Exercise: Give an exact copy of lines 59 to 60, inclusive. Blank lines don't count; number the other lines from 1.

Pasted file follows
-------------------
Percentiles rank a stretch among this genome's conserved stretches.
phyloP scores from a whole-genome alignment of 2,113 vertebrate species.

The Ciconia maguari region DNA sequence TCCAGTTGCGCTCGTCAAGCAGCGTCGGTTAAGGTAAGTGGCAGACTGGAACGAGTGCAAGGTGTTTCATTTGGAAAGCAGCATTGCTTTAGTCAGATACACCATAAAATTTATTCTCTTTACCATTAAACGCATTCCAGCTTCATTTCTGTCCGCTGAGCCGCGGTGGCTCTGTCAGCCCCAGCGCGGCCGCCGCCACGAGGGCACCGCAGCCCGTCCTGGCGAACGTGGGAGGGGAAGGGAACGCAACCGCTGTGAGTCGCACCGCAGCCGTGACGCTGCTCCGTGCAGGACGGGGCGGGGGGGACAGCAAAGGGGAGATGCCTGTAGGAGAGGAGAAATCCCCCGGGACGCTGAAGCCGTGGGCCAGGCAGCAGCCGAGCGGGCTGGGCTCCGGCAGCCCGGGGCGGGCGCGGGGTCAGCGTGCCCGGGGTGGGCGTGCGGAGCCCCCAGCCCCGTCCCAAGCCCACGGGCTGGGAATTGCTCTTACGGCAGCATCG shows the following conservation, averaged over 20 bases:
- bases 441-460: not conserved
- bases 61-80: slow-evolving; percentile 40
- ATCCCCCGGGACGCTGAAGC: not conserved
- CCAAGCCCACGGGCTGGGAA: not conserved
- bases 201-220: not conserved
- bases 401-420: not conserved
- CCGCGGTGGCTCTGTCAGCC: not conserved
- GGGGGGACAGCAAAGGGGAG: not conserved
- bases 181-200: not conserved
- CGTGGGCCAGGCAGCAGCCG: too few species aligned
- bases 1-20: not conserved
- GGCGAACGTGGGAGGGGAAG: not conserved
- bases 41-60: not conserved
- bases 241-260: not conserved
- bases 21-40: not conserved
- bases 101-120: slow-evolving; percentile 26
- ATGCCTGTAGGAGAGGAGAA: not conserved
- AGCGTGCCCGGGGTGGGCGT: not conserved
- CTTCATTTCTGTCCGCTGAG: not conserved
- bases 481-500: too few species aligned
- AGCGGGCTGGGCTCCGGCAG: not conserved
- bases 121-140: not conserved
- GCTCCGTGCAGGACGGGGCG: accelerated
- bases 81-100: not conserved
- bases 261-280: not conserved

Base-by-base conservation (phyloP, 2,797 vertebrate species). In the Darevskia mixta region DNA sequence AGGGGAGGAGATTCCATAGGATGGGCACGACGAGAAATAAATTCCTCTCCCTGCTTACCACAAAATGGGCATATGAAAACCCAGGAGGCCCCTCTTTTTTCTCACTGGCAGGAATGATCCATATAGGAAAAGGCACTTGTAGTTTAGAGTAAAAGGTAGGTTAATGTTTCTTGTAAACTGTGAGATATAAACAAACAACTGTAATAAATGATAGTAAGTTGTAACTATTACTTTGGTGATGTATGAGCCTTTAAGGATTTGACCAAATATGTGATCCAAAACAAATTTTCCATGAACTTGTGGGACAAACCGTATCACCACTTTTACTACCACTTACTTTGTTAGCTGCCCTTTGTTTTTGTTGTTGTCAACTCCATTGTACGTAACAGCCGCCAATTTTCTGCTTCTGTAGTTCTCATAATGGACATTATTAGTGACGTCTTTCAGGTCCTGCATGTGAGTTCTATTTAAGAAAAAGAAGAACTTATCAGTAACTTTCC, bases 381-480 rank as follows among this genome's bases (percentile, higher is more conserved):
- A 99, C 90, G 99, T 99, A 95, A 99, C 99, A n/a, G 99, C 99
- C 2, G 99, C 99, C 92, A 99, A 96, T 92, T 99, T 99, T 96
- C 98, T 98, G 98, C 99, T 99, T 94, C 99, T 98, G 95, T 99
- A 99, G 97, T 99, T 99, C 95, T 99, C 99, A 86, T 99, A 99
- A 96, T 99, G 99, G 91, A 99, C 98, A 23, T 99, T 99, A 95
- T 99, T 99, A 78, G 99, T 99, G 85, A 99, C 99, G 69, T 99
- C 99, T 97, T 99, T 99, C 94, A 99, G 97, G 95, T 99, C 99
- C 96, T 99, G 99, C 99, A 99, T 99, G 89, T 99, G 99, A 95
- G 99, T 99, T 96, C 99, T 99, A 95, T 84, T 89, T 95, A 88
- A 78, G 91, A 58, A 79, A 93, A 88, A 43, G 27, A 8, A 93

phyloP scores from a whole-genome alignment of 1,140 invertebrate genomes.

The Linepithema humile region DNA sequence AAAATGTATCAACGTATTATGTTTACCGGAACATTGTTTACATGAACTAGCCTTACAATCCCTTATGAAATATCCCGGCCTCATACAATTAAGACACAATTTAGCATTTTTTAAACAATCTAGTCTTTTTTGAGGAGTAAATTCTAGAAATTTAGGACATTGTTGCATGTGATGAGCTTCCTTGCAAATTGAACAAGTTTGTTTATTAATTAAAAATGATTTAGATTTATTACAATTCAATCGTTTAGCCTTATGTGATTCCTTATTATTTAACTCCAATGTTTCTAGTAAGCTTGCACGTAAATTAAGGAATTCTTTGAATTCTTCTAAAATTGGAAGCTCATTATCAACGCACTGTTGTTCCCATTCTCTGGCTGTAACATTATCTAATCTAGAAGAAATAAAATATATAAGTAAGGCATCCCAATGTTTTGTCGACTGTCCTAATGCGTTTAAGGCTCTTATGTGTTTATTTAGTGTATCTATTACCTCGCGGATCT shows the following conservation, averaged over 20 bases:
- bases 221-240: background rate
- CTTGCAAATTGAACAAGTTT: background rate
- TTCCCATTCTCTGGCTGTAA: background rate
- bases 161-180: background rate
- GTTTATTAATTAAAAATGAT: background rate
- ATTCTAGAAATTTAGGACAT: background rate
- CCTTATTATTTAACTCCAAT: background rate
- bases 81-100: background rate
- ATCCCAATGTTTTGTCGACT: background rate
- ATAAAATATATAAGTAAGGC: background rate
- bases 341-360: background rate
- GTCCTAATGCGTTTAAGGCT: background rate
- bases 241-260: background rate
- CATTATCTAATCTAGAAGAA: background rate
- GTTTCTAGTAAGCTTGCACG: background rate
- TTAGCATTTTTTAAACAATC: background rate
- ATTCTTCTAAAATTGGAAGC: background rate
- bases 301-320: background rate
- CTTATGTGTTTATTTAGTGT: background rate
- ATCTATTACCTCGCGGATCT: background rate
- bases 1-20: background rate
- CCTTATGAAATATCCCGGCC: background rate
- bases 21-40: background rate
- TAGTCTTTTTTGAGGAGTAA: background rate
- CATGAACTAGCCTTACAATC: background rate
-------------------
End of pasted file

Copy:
- bases 301-320: background rate
- CTTATGTGTTTATTTAGTGT: background rate